Although their results may be nearly indistinguishable to the untrained eye, welding and casting steel are two very different processes, each carrying its own advantages and disadvantages. Despite their differences, they are often used together; in many cases, a fabrication project is actually made up of both cast and welded parts to reach the most cost-effective solution possible. Understanding the difference between these two forms of steel manufacturing and when to use each is the key to maximizing your production efficiency, labor costs, and flexibility and ensuring a better end-product for your business.
Casting's main advantage over welding is that it can be used to create a large number of parts in a relatively small period of time. Where welding requires skilled workers to complete every project by hand, casting simplifies manufacturing by pouring molten metal into a pre-made cast, which forces it to cool in the desired shape. If your products are in high demand or require plenty of cheap, interchangeable parts, casting is often an essential step to reduce labor hours and ensure products ship on time.
If your project is limited in scale, on the other hand, casting may not be an economically feasible option. Before a cast can be made, plans must be drafted for both the parts in question and the casts that will shape them. Without the savings involved with mass manufacturing and sales, welding is often a more efficient choice. Welding is similarly better for product lines with high variability or customization options; rather than create a cast for each new configuration, it can simply be manufactured on a case-by-case basis. Fabricating in this way also allows you to begin with materials on hand which can speed up manufacturing on small projects.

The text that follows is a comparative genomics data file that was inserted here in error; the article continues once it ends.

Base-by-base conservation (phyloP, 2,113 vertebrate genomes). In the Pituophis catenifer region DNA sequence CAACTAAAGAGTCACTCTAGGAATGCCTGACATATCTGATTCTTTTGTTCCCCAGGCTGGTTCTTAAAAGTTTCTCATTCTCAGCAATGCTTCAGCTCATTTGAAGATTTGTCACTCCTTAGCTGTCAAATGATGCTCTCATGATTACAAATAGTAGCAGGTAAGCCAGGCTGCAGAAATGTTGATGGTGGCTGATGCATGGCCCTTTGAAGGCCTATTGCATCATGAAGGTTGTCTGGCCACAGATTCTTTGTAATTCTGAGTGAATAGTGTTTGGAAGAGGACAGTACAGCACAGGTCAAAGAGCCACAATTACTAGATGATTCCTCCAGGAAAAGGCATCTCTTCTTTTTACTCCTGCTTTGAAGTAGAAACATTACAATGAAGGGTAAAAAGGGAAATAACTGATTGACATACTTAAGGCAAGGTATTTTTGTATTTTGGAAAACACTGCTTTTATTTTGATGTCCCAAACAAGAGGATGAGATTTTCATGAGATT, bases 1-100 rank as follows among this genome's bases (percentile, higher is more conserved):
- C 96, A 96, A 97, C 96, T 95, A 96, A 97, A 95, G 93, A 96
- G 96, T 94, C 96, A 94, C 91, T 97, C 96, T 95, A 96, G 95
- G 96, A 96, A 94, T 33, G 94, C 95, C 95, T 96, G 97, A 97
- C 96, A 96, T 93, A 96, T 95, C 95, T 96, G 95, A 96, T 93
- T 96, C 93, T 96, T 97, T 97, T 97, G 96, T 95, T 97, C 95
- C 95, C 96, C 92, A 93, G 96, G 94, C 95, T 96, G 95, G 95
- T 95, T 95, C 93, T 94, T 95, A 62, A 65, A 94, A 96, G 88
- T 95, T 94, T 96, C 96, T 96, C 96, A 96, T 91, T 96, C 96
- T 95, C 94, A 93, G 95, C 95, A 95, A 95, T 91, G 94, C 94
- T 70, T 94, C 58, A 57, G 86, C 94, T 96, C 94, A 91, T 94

As a general rule, the strength of welded and cast steel is roughly the same, with most variation coming from the actual quality of the metals used. Welded steel fabrications are designed to primarily absorb stress along the pattern of the weld, a limitation that cast metals do not have. Cast parts also tend to be lighter weight since they do not need additional joints and welds, and they can be cast into more complex shapes. These differences must be accounted for in the design process, but both manufacturing methods can result in strong, durable metal components. The right ratio of cast and welded components for your particular product is highly variable, so consult with your local steel fabricator to get a better idea of the unique needs and possibilities of your manufacturing project.
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